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FOOD, INC. 4 stars (PG-13) Director Robert Kenner serves a harrowing sampler’s platter of themes from such recent culinary exposes as Super Size Me, King Corn and the docudrama Fast Food Nation. The film offers a devastating portrait of how the admirable goal of cheap, plentiful foodstuffs has had unintended consequences that can harm the health and employability of the American work force, while forcing small farmers out of business. Despite icky food revelations and grim tales of corporate bullying, Food, Inc. includes enough positive examples to hold out hope for the future. — Holman
G-FORCE (PG) Remember Spy Kids? Think of this as Spy Pets. A highly-trained team of cute fluffy animals, including guinea pigs and a mole, go on espionage missions in this 3-D comedy with such voice talents as Nicolas Cage, Tracy Morgan and Penelope Cruz.
THE HANGOVER 3 stars (R) The morning after a raucous Vegas bachelor party, the hungover groomsmen (Bradley Cooper, Ed Helms and Zach Galifianakis) woozily retrace their steps to find the mysteriously missing groom. From Old School director Todd Phillips, The Hangover overstays its welcome by about 10 minutes and doesn't quite live up to its own trailer, which gives away some of the best gags. It still offers laughs most of the way through, and while Cooper gets top billing and Galifianakis plays the craziest character, former Atlantan Helms owns the movie as he captures the crumbling composure of a preppie dentist. — Holman
HARRY POTTER AND THE HALF-BLOOD PRINCE 4 stars (PG-13) The romantic misadventures of Harry (Daniel Radcliffe) and his pals Ron and Hermione (Rupert Grint and Emma Watson) distract them from the secret plans of Professor Dumbledore (Michael Gambon) and Draco Malfoy (Tom Felton) to respectively hinder and help the malevolent Lord Voldemort. The sixth Harry Potter film conspicuously lacks the headlong momentum and political metaphors of Order of the Phoenix, director David Yates' previous effort. Between a suspenseful first section and an eventful (if anticlimactic) finale lies a pleasant but draggy stretch primarily about teen hormones and magic charms, but it's all essentially a prelude to the final two films. — Holman
THE HURT LOCKER 5 stars (R) In 2004 Baghdad, two U.S. "bomb techs" (Anthony Mackie and Brian Geraghty) hope to finish their tour without getting killed by the confident, reckless Sgt. James (Jeremy Renner in a star-making performance). Director Kathryn Bigelow presents the most original and gripping war film since Saving Private Ryan by crafting bomb disposal set pieces that draw the audience's attention as taut as a tripwire. Compared to other Iraq War films, The Hurt Locker keeps its politics close to the chest, while exploring the psychological impact war can have on our soldiers' psyches. — Holman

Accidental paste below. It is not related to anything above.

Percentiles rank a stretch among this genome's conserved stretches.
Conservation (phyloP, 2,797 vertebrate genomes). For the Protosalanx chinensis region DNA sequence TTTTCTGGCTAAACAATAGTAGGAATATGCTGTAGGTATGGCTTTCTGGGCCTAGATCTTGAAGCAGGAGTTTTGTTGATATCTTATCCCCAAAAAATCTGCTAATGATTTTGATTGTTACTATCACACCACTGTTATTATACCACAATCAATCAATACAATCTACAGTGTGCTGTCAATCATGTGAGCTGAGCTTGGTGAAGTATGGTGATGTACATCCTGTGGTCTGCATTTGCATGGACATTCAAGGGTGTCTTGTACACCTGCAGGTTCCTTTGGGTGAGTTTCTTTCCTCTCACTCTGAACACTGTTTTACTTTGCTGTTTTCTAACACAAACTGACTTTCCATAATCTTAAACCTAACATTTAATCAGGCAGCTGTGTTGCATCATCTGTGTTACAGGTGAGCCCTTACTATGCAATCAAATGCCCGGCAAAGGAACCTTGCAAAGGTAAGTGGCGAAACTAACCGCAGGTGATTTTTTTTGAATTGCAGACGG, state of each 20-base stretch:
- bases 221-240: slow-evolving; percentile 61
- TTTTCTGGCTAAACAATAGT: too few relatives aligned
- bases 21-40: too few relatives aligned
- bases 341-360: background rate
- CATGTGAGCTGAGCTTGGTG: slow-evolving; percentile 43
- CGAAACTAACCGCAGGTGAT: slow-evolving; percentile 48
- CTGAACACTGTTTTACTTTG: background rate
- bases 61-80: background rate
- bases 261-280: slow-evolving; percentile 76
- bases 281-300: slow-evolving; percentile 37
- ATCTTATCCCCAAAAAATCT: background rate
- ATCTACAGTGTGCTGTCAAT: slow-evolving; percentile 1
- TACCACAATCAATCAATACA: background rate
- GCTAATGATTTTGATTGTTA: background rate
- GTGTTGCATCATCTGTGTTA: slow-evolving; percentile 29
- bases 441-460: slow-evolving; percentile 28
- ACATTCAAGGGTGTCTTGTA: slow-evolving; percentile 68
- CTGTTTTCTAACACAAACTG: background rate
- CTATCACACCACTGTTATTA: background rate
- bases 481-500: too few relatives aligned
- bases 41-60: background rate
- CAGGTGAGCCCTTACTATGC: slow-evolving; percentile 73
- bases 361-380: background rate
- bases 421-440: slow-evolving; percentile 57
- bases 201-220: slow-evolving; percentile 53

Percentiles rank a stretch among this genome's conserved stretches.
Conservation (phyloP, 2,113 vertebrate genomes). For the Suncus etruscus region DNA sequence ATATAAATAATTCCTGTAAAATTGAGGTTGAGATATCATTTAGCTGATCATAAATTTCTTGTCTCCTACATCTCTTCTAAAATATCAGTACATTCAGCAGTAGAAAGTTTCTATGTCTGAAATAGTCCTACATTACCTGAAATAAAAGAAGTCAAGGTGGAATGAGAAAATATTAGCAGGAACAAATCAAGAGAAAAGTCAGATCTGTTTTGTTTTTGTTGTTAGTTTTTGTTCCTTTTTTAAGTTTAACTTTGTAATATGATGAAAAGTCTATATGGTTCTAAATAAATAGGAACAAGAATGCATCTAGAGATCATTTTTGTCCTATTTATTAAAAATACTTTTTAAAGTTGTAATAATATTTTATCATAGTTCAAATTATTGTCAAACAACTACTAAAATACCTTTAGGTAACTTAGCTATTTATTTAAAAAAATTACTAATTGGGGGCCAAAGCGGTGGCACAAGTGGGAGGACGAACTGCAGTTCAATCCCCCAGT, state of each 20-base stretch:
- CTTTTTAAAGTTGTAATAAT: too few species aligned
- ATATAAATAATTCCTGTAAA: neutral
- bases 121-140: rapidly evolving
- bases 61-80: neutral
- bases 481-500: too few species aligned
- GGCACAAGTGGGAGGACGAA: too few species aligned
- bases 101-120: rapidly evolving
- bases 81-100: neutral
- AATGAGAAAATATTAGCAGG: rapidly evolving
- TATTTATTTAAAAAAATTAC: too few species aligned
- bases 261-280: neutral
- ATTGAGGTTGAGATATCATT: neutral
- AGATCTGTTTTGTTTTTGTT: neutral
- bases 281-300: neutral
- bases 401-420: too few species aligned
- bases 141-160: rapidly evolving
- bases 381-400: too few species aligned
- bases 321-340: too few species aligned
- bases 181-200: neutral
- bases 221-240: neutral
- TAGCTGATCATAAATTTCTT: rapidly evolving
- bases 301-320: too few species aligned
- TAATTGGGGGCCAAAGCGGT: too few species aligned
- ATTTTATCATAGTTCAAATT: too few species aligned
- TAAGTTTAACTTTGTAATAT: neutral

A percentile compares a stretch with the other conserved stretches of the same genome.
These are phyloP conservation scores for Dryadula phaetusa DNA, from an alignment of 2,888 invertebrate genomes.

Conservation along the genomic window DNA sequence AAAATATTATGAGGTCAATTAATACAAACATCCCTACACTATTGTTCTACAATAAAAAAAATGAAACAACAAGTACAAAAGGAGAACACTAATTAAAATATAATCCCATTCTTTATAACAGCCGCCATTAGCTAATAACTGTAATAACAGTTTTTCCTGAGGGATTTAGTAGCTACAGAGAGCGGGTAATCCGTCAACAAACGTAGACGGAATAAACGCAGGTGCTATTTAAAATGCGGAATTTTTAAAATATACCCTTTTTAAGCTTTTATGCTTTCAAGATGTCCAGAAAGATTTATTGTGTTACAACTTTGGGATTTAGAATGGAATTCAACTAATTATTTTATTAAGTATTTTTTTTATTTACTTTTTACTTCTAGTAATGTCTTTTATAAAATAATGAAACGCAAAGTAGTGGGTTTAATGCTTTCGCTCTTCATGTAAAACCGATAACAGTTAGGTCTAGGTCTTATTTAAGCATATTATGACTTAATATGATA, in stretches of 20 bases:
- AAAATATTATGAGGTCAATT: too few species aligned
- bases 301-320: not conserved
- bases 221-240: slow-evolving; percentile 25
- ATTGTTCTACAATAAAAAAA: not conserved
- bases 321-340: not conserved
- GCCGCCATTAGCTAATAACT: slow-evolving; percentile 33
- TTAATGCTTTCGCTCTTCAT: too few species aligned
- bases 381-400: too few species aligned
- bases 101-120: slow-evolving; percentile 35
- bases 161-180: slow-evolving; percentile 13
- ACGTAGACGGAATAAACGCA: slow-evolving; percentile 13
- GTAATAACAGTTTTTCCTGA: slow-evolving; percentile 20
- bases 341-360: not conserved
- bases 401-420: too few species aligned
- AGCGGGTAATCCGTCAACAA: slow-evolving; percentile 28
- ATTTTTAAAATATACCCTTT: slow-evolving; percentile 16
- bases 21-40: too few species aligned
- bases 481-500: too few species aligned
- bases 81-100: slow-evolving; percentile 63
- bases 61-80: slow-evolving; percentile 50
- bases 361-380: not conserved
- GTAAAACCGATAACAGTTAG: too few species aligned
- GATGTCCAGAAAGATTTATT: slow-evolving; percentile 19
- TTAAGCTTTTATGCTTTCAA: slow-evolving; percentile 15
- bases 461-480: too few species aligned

ICE AGE: DAWN OF THE DINOSAURS (PG) In the third, 3-D entry in the Ice Age franchise, the wisecracking prehistoric mammals discover a subterranean realm populated by dinosaurs. Simon Pegg joins the vocal team of Ray Romano, Denis Leary, Queen Latifah, et. al.
IL DIVO 4 stars (NR) Director Paolo Sorrentino crafts a thrilling yet confounding biopic of aging, scandal-plagued Italian prime minister Giulio Andreotti (superbly played by Toni Servillo). Il Divo chronicles Andreotti's late career in public life, from his seventh election in 1992 to the "Big Mafia Trial" of his alleged ties to organized crime. Clearly emulating Martin Scorsese's gangster films, Sorrentino attacks the material with the most flamboyant camerawork and conspicuous soundtrack choices imaginable, but if you don't already follow Italian politics, you may be completely confused by its fast-paced narrative density. — Holman
IMAGINE THAT (PG) Eddie Murphy eschews latex makeup for this family comedy in which he plays a workaholic finance executive who discovers that his daughters' imaginary friends may be able to advance his career. It sounds kind of like Adam Sandler's Bedtime Stories, with fewer special effects.
LAND OF THE LOST (PG-13) This big-budget version of the Sid and Marty Krofft cult kid's series from the 1970s stars Will Ferrell, Anna Friel of "Pushing Daisies" and Danny R. McBride (who's in everything these days) as a threesome who hit a time warp and encounter prehistoric monsters and reptilian Sleestaks.
LITTLE ASHES 2 stars (R) This period piece captures three of Spain's most renowned artists in their embryonic state, chronicling the tempestuous relationships of young painter Salvador Dalí (Twilight's Robert Pattinson), budding filmmaker Luis Buñuel (Matthew McNulty) and poet/playwright Federico García Lorca (Javier Beltrán). Little Ashes succeeds better as an art history lesson than a character study, although Dalí and Lorca (who may have been more than friends) offer contrasting examples of artistic political engagement. Pattinson plays Dalí's antics with self-conscious awkwardness, and it's hard to tell whether he's deliberately trying to convey that the artist's outbursts were a pose, or if the actor simply cannot convey the spark of inspiration. — Holman
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